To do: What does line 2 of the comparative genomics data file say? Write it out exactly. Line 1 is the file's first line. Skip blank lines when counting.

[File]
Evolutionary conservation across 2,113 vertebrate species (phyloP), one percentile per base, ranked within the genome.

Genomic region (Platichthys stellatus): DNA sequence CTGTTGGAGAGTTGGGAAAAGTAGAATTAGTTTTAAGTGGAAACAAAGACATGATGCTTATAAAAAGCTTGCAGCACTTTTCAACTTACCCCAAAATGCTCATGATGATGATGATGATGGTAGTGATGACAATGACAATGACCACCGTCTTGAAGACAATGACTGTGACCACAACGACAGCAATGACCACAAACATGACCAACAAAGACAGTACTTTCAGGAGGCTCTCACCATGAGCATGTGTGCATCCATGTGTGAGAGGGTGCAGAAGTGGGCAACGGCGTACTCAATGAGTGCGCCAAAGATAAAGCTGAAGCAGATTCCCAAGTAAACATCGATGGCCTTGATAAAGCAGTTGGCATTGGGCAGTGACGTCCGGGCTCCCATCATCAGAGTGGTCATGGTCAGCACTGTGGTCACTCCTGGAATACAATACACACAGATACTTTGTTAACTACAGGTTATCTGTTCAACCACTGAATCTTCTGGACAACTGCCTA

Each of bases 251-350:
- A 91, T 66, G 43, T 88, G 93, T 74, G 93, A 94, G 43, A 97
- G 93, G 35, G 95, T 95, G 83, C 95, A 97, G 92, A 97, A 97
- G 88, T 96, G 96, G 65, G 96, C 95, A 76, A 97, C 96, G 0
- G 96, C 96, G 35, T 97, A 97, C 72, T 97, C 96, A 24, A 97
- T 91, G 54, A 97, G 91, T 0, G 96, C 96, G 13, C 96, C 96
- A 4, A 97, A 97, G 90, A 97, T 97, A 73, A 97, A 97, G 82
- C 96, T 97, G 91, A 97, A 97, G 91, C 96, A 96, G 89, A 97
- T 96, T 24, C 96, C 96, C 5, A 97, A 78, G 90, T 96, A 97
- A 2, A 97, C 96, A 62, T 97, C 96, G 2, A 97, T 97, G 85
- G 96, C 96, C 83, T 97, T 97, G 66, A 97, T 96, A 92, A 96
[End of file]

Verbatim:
Genomic region (Platichthys stellatus): DNA sequence CTGTTGGAGAGTTGGGAAAAGTAGAATTAGTTTTAAGTGGAAACAAAGACATGATGCTTATAAAAAGCTTGCAGCACTTTTCAACTTACCCCAAAATGCTCATGATGATGATGATGATGGTAGTGATGACAATGACAATGACCACCGTCTTGAAGACAATGACTGTGACCACAACGACAGCAATGACCACAAACATGACCAACAAAGACAGTACTTTCAGGAGGCTCTCACCATGAGCATGTGTGCATCCATGTGTGAGAGGGTGCAGAAGTGGGCAACGGCGTACTCAATGAGTGCGCCAAAGATAAAGCTGAAGCAGATTCCCAAGTAAACATCGATGGCCTTGATAAAGCAGTTGGCATTGGGCAGTGACGTCCGGGCTCCCATCATCAGAGTGGTCATGGTCAGCACTGTGGTCACTCCTGGAATACAATACACACAGATACTTTGTTAACTACAGGTTATCTGTTCAACCACTGAATCTTCTGGACAACTGCCTA